When focusing on Israeli-Palestinian relations, as I do for a living, it’s nice to have a good news story to relay. On June 22, the annual Victor J. Goldberg Prize for Peace in the Middle East (run by the New-York based Institute of International Education) was awarded to Yehuda Stolov and Salah Aladdin, two leaders of the Interfaith Encounter Association (IEA). To many outsiders, inter-ethnic encounter experiences seem a no-brainer when it comes to grassroots, peace building efforts. But not everyone is so convinced, particularly the “anti-normalization” faction of the Palestine solidarity movement.
The $10,000 (US) prize recognizes “outstanding work being conducted jointly by two individuals, one Arab and one Israeli, working together to advance the cause of peace in the Middle East… [by] bringing people together and breaking down the barriers of hatred toward ‘the other.’”
IEA brings together Israelis and West Bank Palestinians to engage with one another in an “interactive, interfaith encounter” context. The organization has run 1,900 programs over 13 years, with 4,000 individuals participating last year. Stolov is executive director of IEA, and Aladdin has taken on various leadership roles in the organization, most recently as assistant director.
Yet, the so-called “anti-normalization” movement is amplified by elements of the Palestine solidarity movement who associate with BDS. For example, the Palestinian Campaign for the Academic and Cultural Boycott of Israel (PACBI) guidelines urge that Israeli-Palestinian encounter-type initiatives be boycotted under the rubric of “anti-normalization.”
The guidelines go on to suggest that “events, projects, publications, films or exhibitions that are designed to bring together Palestinians/Arabs and Israelis so they can present their respective narrativews or perspectives, or to work toward reconciliation, ‘overcoming barriers,’ etc., without addressing the root causes of injustice and the requirements of justice,” be boycotted.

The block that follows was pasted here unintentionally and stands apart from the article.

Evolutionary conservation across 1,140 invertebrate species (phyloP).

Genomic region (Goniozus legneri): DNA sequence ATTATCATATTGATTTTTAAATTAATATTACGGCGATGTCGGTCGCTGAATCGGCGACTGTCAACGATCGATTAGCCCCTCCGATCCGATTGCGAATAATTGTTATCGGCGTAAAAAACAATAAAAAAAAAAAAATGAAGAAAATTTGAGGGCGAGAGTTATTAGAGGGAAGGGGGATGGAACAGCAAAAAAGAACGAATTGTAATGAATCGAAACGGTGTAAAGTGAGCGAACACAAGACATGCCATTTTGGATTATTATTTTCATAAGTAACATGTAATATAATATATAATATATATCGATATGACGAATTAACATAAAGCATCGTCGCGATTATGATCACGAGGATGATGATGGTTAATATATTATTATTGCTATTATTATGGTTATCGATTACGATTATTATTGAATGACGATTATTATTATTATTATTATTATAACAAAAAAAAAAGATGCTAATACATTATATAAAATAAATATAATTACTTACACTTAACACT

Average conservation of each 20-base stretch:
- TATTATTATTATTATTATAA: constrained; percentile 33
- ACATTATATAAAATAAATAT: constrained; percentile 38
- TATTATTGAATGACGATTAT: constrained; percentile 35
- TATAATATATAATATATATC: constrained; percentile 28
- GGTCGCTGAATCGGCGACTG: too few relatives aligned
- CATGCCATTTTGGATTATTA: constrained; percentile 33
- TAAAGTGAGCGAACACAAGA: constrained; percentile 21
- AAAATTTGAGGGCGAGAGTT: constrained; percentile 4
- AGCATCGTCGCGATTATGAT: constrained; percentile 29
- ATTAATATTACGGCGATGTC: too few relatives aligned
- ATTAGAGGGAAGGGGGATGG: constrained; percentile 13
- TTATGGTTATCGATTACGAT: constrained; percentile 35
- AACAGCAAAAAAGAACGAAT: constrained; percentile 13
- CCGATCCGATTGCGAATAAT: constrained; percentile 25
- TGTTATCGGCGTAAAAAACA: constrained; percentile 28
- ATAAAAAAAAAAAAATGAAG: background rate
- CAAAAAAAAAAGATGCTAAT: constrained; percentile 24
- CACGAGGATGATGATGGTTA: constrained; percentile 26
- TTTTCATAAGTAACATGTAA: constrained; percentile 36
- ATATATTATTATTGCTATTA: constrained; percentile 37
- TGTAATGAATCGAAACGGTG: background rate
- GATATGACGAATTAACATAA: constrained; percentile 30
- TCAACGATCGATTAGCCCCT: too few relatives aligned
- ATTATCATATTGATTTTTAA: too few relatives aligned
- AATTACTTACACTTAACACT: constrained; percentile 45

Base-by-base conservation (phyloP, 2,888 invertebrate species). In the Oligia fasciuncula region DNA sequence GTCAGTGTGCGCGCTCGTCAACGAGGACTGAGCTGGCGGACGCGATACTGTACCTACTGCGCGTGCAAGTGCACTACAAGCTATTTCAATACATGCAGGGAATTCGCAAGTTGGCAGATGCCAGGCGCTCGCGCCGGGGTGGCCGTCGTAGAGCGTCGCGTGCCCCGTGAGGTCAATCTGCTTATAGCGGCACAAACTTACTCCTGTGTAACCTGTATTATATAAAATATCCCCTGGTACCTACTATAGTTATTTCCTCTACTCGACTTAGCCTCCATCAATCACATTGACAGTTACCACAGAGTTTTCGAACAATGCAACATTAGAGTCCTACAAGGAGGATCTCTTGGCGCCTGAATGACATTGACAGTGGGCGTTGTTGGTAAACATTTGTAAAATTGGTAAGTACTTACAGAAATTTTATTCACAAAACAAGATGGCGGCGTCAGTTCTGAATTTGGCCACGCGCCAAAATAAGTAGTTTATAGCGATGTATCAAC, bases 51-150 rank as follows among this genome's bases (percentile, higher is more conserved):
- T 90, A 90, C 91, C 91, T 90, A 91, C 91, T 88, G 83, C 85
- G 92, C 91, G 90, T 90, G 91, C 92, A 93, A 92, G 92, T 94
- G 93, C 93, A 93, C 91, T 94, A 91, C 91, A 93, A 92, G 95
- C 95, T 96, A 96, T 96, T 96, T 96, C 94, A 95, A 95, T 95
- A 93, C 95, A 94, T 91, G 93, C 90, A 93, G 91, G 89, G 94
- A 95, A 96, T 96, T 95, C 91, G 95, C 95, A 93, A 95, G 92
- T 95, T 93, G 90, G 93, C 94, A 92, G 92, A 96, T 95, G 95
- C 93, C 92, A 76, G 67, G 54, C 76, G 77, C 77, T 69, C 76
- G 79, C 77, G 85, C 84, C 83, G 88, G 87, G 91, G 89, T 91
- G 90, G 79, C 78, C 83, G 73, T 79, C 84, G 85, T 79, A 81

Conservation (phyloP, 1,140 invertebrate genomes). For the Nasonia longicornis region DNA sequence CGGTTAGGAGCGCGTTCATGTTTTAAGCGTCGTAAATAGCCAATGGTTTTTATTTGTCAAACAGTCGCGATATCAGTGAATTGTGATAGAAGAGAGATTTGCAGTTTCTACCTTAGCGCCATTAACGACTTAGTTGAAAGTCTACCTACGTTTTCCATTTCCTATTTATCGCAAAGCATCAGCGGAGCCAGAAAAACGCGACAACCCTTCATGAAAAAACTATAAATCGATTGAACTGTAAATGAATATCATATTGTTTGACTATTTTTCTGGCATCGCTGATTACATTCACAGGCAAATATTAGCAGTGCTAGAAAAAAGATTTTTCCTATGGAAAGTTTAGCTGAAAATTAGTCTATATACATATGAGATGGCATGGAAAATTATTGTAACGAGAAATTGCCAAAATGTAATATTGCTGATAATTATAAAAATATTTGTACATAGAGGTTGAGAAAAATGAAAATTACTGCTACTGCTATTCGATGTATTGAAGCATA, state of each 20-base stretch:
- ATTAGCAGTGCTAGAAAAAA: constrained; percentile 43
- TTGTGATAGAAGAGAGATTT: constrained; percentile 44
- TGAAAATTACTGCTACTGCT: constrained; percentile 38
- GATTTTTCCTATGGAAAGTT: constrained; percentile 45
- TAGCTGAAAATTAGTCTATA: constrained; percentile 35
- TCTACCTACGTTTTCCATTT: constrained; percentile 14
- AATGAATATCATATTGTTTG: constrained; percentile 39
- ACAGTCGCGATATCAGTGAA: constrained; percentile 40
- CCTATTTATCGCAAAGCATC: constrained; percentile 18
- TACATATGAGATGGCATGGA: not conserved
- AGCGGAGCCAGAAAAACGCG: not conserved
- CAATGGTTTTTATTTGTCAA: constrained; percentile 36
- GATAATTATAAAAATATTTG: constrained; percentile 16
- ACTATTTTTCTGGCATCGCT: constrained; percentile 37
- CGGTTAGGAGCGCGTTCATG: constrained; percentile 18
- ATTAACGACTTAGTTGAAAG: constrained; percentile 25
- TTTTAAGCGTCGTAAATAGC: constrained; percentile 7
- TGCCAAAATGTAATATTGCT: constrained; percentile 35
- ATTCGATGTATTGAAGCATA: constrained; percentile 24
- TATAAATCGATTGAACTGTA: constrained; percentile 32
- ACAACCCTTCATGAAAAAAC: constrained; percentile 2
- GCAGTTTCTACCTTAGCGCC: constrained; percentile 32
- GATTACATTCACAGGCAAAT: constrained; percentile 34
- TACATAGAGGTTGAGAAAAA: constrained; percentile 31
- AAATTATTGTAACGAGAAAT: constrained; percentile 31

The anti-normalization tendency may be understandable as a philosophical commitment, particularly if one believes – as those BDS activists do – that justice points to the amelioration of only one side’s lot. But even if one believes that the only justice to be served is that of the Palestinians, the anti-normalization tendency is a misguided way to hope to achieve it.
Psychologists have long shown the importance of the “contact hypothesis” for reducing intergroup prejudice. Recent studies have shown that even “imagining a positive interaction” with an outgroup member can be just as powerful in reducing prejudice as face-to-face encounters can be. And the first step in getting Israelis to realize the power their country wields over Palestinian life and dignity is to render the Palestinian experience visible.
Yehuda Stolov agrees. The only way to end the occupation, Stolov explained to me, is to increase the sense of human connection between Israelis and Palestinians.
Stolov is aware of the anti-normalization pressures some participants may feel. To minimize this, participation is kept “under the radar,” press access is restricted, and meeting spots are chosen so that the events can appear as inconspicuous as possible.
As the lead Palestinian drafter of the 2003 Geneva Initiative that sought to lay out a two-state plan for Israeli-Palestinian peace, Ghaith al-Omari has every reason to be jaded. And having advised the Palestinian negotiating team from 1999 to 2001, al-Omari knows first-hand how little has emerged from the halting peace process. Still, he has recently declared his opposition to the anti-normalization movement in a moving essay in Fikra Forum, reprinted on the Third Narrative website, where I serve as co-director of its Scholars for Israel and Palestine affiliate group.
People like al-Omari and the founders of IEA, and even the Goldberg peace prize visionaries, realize the possibilities inherent in hope rather than cynicism. And if you have to choose among them – as it seems you do these days, I’d rather be on the side of hope.